Whatever the reason, retrofit sales increased more than 32 percent during the third-quarter months alone. This is consistent with what shop owners in the U.S. have been telling me during our AEA Connect Conferences last fall, as many have a backlog of work ranging anywhere from two to six months.

With such a short time span left to comply with the ADS-B Out mandate, aircraft owners and operators may now realize time is getting short, and the supply of authorized avionics shops performing these installations will be in great demand throughout 2018 and 2019. 

Although the mandate was first introduced in 2010, with a 10-year compliance calendar, owners have been slow to react. Suspecting the FAA may extend the mandate beyond 2020, owners procrastinated, and demands for lower equipment prices were heard throughout the industry. The manufacturers responded positively, and today, there are several lower-priced options available, as well as more offerings for the Part 25 market.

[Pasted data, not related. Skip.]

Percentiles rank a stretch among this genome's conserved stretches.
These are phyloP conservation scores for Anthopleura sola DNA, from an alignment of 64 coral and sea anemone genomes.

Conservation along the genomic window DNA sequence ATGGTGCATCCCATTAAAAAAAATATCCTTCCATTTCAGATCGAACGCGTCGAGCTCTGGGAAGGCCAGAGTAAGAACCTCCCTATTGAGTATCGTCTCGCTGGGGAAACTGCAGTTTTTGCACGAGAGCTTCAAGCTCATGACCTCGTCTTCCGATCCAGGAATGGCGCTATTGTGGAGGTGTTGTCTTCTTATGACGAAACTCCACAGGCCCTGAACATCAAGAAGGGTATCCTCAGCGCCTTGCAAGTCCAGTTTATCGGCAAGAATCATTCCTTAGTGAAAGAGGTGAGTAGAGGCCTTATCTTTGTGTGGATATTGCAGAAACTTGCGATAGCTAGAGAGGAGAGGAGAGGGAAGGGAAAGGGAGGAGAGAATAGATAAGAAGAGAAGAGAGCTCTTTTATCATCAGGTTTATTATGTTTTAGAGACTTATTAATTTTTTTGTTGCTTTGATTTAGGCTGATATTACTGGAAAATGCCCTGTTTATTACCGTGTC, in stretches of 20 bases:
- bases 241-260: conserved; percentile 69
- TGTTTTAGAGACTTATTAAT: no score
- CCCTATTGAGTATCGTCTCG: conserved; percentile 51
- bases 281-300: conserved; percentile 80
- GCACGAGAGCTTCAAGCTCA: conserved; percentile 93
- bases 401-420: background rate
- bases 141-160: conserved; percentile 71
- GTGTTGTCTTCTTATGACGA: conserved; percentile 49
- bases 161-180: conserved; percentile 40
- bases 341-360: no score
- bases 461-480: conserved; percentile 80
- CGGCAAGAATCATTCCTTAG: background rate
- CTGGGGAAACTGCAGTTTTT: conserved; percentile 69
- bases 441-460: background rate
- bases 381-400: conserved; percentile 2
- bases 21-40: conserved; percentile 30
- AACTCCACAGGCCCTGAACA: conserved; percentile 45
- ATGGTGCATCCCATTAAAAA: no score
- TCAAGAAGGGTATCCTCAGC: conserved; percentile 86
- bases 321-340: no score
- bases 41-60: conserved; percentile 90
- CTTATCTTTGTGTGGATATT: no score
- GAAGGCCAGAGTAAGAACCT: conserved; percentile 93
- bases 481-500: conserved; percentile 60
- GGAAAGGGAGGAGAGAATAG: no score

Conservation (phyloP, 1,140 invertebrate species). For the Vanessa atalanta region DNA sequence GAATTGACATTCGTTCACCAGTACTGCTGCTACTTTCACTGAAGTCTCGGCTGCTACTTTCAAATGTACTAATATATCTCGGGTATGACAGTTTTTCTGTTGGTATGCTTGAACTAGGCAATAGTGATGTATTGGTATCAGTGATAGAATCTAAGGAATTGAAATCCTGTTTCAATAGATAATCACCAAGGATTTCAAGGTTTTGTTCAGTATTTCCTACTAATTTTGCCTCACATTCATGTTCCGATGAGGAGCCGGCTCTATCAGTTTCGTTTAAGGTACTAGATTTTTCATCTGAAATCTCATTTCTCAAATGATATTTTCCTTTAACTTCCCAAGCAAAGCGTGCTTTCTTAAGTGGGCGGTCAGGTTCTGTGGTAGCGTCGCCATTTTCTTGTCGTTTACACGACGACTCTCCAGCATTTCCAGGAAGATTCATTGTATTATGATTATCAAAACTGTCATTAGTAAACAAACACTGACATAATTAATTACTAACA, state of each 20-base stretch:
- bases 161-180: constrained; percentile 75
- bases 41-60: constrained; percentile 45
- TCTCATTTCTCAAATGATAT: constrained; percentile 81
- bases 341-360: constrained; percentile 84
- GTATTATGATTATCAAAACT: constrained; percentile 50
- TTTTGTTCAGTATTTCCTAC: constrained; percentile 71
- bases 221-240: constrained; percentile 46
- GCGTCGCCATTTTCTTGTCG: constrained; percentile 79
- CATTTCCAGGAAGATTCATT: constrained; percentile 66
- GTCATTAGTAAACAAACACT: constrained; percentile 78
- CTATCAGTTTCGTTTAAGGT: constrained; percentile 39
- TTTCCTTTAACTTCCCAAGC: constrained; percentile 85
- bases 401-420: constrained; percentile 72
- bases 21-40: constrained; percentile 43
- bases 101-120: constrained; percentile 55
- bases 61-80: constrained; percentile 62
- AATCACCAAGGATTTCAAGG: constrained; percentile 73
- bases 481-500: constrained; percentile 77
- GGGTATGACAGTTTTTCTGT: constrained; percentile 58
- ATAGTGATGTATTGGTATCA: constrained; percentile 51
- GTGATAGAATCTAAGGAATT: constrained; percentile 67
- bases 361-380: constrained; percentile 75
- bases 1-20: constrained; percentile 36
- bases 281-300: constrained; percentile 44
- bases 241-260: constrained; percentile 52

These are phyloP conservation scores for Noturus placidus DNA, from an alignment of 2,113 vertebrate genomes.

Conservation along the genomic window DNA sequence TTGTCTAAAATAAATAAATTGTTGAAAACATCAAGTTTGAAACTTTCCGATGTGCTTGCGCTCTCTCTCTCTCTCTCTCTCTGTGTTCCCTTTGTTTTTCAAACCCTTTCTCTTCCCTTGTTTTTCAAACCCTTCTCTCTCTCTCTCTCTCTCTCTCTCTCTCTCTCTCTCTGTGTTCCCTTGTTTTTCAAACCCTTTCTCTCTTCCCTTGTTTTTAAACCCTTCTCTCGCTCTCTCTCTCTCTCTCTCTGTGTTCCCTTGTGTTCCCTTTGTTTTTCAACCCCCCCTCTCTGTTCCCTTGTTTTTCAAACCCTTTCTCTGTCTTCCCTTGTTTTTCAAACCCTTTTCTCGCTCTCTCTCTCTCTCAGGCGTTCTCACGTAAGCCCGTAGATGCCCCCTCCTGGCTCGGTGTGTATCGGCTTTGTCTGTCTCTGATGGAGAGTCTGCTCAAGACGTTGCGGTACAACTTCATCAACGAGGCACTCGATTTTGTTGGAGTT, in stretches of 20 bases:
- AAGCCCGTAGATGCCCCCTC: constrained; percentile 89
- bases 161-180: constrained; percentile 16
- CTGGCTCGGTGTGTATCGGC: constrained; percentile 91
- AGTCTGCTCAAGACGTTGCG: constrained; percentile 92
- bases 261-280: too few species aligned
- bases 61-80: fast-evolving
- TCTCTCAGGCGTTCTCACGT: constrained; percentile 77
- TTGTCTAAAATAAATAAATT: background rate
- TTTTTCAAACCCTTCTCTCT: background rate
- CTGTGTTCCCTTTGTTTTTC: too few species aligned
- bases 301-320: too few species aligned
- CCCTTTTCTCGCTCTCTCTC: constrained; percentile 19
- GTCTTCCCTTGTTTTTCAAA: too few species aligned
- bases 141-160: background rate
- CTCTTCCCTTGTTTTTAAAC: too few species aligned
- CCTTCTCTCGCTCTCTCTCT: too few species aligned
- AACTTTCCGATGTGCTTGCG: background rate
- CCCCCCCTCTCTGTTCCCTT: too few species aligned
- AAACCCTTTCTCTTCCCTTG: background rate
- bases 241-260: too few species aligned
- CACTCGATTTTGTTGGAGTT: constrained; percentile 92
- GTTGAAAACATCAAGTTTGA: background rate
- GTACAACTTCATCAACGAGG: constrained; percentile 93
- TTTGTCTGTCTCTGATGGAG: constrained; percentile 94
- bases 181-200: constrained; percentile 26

Who knows how long it will take corporate tax cuts to trickle down to our industry segment or what the new year may bring; in the meantime, the avionics industry, as usual, will march on, work hard and do our part in modernizing the nation’s airspace.

ABOUT THE AUTHOR

As president of the Aircraft Electronics Association, Paula Derks presides over the international trade organization that provides regulatory representation, training and member services to nearly 1,300 general aviation electronics entities in 43 countries around the globe. 

In coordination with the AEA board of directors, Derks’ position includes long-range planning and budgeting, representing the AEA at industry events, and ensuring the strategic objectives of the association are realized. She is the publisher of Avionics News, the association’s monthly magazine.

 

Icom A25N Portable Transceiver
 
Larry Anglisano
 
 

Icom introduced the new A25N portable transceiver to replace its flagship A22. It has a variety of modern features, including Bluetooth connectivity for interfacing with a tablet app, a GPS receiver and more transmit power. In this video, Aviation Consumer Editor Larry Anglisano offers a look at the radio on the Aviation Consumer test bench before heading to the airport to go flying.

Make Or Break Search For MH370
 
Myron Nelson